A Markinch teenager is backing a charity’s calls to improve education and employment opportunities for deaf young people.
Amy Dawson (14) met with her MSPs at a parliamentary reception last Wednesday to warn them that deaf young people regularly fall behind at school and miss out on higher education and employment opportunities.
The teenager spoke with the politicians as the National Deaf Children’s Society launches its ‘Close the Gap’ report which highlights new research showing a lack of opportunities for deaf school leavers in Scotland.
The society is calling for improvements in access to support for deaf young people to enable them to successfully move into further and higher education, employment or training after leaving school.
Amy said: “Deaf young people like me have ambitions and want to succeed just as much as other young people, but we are not being given the same opportunities to achieve our potential.
“In some places a lack of support can mean deaf young people’s talent is wasted. I hope the Scottish Government listen and take action.”
Heather Gray, director of Scotland society, added: “With the right support, there is no reason why a deaf young person should achieve any less than anyone else. But too many deaf young people are being left behind in Scotland. This is simply not good enough.
“We are calling on the Scottish Government to recognise and commit to closing the gap in school attainment for deaf young people.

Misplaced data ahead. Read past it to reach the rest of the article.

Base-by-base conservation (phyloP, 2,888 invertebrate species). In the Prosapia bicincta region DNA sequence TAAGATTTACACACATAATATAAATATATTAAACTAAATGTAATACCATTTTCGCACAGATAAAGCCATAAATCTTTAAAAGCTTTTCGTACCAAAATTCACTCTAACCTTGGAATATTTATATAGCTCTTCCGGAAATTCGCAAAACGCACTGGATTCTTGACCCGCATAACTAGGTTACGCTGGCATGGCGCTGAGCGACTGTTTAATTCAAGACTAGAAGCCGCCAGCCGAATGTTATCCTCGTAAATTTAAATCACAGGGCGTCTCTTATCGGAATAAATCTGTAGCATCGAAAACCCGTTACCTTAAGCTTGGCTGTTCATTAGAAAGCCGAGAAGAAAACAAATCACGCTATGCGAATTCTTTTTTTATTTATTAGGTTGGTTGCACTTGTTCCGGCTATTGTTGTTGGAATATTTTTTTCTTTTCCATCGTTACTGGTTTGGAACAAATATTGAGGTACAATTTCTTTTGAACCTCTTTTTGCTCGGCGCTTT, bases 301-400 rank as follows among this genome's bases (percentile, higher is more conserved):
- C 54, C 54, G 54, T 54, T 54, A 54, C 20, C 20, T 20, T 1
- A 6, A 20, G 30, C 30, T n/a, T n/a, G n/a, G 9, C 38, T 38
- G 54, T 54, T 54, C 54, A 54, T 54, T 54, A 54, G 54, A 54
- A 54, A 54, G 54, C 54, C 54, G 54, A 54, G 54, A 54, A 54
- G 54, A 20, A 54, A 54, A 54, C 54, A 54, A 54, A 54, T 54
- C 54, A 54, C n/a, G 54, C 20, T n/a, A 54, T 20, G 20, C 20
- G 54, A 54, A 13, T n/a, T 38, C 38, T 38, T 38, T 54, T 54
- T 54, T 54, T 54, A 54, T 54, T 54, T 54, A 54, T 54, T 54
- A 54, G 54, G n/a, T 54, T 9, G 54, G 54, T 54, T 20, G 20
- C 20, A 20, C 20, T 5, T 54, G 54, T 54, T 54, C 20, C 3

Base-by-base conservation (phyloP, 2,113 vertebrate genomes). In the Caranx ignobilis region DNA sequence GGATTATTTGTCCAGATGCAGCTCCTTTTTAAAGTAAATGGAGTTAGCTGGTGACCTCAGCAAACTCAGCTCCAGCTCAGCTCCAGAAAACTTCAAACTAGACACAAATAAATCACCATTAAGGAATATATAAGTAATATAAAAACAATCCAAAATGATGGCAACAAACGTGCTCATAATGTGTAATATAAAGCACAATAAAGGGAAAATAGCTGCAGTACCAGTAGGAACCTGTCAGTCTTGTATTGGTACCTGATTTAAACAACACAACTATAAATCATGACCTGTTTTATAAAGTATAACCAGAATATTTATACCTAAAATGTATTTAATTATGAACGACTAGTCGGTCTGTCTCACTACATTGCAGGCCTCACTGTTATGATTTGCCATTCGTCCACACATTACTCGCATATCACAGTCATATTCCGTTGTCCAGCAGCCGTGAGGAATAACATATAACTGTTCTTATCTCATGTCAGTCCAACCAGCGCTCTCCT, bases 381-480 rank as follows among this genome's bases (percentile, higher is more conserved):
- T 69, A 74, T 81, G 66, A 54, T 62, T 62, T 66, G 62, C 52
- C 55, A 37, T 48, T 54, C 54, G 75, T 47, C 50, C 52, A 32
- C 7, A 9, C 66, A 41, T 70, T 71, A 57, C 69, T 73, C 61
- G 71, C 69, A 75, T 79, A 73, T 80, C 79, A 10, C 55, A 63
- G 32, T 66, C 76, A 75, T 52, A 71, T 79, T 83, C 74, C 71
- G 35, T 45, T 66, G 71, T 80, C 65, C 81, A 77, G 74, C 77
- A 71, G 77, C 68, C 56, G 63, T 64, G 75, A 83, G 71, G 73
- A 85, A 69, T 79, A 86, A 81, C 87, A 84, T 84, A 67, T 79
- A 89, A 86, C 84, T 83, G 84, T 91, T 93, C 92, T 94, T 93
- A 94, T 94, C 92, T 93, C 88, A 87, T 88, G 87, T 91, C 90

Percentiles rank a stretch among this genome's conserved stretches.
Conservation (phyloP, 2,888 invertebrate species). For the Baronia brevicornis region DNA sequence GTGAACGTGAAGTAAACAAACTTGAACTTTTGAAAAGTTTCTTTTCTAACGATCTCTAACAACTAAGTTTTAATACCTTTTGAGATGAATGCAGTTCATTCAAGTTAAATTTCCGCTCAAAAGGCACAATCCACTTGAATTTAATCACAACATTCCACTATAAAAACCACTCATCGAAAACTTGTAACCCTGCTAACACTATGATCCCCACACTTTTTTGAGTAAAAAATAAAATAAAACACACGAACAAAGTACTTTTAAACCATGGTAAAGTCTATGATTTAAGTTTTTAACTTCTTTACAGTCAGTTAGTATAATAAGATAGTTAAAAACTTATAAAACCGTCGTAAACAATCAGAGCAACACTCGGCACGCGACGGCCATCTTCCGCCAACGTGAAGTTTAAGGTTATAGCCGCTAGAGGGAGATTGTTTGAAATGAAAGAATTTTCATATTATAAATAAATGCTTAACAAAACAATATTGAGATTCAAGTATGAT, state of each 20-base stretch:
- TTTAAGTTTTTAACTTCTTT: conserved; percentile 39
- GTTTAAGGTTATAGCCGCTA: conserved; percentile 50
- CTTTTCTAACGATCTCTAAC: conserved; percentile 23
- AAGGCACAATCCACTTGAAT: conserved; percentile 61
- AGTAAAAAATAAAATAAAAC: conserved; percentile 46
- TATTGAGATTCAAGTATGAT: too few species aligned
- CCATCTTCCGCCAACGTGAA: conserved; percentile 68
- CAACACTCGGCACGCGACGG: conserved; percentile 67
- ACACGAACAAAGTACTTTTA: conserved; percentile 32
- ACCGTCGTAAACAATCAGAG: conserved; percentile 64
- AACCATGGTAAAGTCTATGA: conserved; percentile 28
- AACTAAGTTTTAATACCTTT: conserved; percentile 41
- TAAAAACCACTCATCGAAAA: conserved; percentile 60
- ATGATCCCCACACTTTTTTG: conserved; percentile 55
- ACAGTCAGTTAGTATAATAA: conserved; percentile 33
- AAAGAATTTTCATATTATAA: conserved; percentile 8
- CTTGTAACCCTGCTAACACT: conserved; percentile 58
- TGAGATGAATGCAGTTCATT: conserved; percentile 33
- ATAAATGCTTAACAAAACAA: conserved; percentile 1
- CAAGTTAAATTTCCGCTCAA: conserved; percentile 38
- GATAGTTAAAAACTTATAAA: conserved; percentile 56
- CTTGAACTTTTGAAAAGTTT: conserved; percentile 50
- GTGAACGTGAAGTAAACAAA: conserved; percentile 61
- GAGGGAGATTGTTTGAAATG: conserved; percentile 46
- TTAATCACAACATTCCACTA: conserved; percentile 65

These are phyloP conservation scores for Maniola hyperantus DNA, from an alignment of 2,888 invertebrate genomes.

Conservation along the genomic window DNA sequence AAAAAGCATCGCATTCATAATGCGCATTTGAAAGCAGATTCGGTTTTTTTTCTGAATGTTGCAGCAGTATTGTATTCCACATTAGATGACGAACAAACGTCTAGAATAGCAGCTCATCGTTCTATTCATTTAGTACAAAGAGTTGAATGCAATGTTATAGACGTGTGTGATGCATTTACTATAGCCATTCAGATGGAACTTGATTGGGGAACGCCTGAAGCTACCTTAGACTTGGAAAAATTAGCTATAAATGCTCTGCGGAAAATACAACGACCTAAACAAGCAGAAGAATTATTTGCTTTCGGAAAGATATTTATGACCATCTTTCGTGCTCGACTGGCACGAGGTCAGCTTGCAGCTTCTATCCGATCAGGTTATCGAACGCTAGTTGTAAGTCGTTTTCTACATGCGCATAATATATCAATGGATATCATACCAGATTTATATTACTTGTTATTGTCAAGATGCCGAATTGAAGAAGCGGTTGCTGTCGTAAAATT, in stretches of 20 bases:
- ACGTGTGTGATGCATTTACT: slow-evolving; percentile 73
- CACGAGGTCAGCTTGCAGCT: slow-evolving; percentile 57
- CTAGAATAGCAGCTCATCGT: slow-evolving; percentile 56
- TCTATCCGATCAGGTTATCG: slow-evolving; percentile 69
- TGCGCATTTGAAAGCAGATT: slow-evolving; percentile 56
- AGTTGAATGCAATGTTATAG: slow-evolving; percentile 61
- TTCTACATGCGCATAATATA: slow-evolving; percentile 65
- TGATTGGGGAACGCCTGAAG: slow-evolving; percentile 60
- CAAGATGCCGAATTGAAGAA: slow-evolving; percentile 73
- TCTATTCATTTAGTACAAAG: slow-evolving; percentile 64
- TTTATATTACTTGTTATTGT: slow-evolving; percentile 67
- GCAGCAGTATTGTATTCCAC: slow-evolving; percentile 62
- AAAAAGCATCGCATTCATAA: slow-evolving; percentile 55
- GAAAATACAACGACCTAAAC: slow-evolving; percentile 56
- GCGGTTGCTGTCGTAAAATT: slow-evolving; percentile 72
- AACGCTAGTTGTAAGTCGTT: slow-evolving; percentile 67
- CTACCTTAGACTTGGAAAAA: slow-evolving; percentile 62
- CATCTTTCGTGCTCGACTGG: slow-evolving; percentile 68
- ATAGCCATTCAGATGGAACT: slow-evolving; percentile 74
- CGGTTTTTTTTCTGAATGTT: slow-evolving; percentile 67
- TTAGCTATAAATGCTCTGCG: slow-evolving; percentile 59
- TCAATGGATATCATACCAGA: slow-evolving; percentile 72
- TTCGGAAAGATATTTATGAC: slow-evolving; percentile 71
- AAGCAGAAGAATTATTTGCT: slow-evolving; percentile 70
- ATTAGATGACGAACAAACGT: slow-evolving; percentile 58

“There are areas where we are getting it right for deaf young people and we need to share this good practice across Scotland and ensure all deaf young people have the same access to the support they need to be successful.”
Alasdair Allan, Minister for Learning, Science and Scotland’s Languages, said: “The Scottish Government is committed to closing the attainment gap by ensuring that all children and young people get the support they need to access learning, realise their potential and access further or higher education. There is no reason why this should not be the case for young people with hearing impairments.”
The National Deaf Children’s Society’s research, conducted by the University of Edinburgh, highlights that:
Almost 10 per cent of deaf young people leave school with no qualifications
Only a quarter of deaf young people enter Higher Education
Only one sixth of deaf young people move into employment in comparison to a quarter of their peers.
The National Deaf Children’s Society is the leading charity dedicated to creating a world without barriers for deaf children, young people and their families.
There are more than 45,000 deaf children in the UK, including 3,500 in Scotland.
NDCS works to ensure deaf children get the support they need by providing impartial advice to families about the range of communication methods open to them and by campaigning on their behalf.